When I first received the manuscript for The Tree Lady written by Joseph H.  Hopkins, three things grabbed my attention: the rhythm of the language, the way the author used variations of the phrase "But Kate did." to punctuate each page, and the trees. Besides illustrating books, I paint plants, landscapes, and trees. I was eager to illustrate this well written manuscript about an independent woman and her love of trees.  (http://www.jillmcelmurry.com/landscapes/sold.html)


Kate Sessions loved science as a girl and was the first woman to graduate from the University of California with a degree in science.  To start, I  put a rough sketch of Kate in among this group of boys. I use Photoshop  for all phases of illustration except for the finished art which I paint using gouache on watercolor paper. A dominant theme of the book is that Kate didn't let accepted norms keep her from pursuing her interests.



The online photo archive of the San Diego History Center was a valuable resource. It made researching Kate Sessions and Balboa Park fun and interesting. The early photos of San Diego were surprising: it was a desert when Kate first arrived from the North. (http://www.sandiegohistory.org/)


The cover: The art that became the cover was done for the third spread in the book. The cover image was originally going to be the portrait of Kate as a girl that is now hiding under the paper cover. Andrea (Welch) and Allyn (Johnston) of Beach Lane Books loved the third spread and thought it would make a good cover. It worked out well. Kate grew up in Northern California with redwoods, sequoias, and all those wonderful Northern California coastal trees. I tried to figure out a way to capture the majesty of the trees and her relationship to them. "Trees seemed to Kate like giant umbrellas that sheltered her and the animals, birds, and plants that lived in the forest."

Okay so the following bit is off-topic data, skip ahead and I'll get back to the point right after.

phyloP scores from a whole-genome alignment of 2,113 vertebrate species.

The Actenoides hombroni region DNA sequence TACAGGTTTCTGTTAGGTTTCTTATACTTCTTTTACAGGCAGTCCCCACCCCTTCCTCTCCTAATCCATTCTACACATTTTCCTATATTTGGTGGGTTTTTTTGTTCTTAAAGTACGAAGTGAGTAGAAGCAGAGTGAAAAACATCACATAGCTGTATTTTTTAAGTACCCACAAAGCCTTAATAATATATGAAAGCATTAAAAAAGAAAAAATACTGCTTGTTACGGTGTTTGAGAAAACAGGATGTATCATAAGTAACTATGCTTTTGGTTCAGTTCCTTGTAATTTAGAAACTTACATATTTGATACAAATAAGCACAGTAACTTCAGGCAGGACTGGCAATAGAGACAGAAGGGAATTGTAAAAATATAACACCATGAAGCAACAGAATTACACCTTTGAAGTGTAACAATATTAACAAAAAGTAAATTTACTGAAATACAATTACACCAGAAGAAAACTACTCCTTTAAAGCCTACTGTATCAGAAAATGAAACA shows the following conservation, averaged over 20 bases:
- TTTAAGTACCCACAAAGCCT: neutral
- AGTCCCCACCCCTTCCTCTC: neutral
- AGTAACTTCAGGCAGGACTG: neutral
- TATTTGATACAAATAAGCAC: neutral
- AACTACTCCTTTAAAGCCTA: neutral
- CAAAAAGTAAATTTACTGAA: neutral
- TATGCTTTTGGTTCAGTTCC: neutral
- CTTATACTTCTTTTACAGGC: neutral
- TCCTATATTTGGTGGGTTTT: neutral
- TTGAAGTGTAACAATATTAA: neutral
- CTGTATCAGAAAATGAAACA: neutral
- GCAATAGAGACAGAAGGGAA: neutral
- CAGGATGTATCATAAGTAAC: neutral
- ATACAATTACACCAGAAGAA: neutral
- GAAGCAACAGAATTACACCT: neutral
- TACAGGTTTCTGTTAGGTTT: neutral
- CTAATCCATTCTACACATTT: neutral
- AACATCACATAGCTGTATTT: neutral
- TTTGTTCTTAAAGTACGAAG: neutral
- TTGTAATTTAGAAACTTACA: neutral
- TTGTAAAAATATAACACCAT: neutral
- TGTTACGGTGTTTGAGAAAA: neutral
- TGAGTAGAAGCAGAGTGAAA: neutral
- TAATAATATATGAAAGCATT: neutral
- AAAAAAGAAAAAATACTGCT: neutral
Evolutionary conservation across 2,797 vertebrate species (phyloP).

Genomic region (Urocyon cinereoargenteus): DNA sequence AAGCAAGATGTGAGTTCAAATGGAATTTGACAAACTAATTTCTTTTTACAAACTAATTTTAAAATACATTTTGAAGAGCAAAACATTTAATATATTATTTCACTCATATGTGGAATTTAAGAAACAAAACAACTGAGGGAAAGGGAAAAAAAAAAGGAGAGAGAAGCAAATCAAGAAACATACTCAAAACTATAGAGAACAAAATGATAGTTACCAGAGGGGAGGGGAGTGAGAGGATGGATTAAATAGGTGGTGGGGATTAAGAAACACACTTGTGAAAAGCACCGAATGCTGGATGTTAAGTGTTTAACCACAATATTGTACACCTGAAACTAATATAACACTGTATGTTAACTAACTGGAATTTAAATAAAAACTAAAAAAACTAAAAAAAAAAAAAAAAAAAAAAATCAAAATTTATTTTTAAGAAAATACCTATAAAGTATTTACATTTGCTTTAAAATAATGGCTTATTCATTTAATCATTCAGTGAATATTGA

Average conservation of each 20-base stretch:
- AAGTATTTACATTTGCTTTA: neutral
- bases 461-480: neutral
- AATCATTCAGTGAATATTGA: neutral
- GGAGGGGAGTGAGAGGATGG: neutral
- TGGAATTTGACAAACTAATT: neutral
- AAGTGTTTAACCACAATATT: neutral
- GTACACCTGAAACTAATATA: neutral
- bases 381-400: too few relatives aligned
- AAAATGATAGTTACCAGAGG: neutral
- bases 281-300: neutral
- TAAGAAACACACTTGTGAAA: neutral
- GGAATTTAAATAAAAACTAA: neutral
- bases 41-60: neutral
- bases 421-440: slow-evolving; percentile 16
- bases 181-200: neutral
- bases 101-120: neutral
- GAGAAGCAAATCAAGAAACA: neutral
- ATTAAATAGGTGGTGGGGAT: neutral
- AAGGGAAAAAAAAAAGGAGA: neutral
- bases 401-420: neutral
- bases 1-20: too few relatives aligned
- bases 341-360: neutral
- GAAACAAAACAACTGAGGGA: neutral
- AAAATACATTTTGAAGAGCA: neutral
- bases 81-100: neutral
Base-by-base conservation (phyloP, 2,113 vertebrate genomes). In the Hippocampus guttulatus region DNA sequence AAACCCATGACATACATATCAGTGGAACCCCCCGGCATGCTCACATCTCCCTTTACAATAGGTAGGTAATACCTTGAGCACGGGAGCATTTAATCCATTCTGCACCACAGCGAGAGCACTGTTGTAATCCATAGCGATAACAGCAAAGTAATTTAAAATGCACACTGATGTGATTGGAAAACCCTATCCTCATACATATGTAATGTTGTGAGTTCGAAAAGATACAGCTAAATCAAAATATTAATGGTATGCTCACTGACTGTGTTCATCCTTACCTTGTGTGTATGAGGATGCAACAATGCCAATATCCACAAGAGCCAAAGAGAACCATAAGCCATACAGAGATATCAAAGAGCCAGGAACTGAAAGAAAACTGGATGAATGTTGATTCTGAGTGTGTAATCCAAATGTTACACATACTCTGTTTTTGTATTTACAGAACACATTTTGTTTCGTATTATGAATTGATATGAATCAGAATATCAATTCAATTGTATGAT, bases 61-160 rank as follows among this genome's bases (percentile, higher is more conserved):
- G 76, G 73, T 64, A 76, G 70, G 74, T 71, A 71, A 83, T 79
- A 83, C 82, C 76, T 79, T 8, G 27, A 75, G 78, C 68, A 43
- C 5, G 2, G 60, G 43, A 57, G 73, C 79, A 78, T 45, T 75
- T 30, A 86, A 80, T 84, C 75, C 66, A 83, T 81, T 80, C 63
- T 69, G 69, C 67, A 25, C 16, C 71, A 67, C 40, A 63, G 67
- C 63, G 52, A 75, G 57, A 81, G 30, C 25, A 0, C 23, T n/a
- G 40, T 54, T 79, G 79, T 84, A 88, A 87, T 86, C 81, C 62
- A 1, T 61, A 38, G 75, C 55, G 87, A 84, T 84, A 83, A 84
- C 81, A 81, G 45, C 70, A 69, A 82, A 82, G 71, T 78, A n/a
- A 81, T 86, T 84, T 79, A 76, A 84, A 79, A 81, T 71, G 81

Editors' Note:
In addition to providing us with the above piece, Jill was kind enough to answer a few questions from Lisa, of Shelf-employed.

Lisa:  Please correct me if I'm wrong, but I believe this is your first nonfiction picture book. 

Jill:  I illustrated Who Stole Mona Lisa? (Bloomsbury Children's Books, 2010) written by Ruthie Knapp. http://www.jillmcelmurry.com/MonaB.html That was my first. I loved working on that book and it gave me a taste for nonfiction. Now, after The Tree Lady, I'm in love with the process. 

Lisa:  Did you approach this book differently than previous ones? 

Jill:  My main objective was to capture the feel and spirit of the time, place, and person; not to be literal about absolutely everything. I referred to photos from the San Diego History Center for settings in San Diego and the buildings of Balboa Park. The paintings of early San Diego aren't exact, except for the Russ School, where Kate taught when she first arrived. I researched the trees she found, which was great fun - all those crazy plant forms! I was also delighted to hear from author Joseph Hopkins that San Diego historian, Nancy Carol Carter, picked out John Charles Olmsted from the illustration of the city fathers as they designed the Panama California Exposition. So, there are exact people, places, and things sprinkled throughout the illustrations. Although, Kate herself isn't an exact likeness. 

Lisa:  Do you feel a greater sense of responsibility or constraint because the book is true?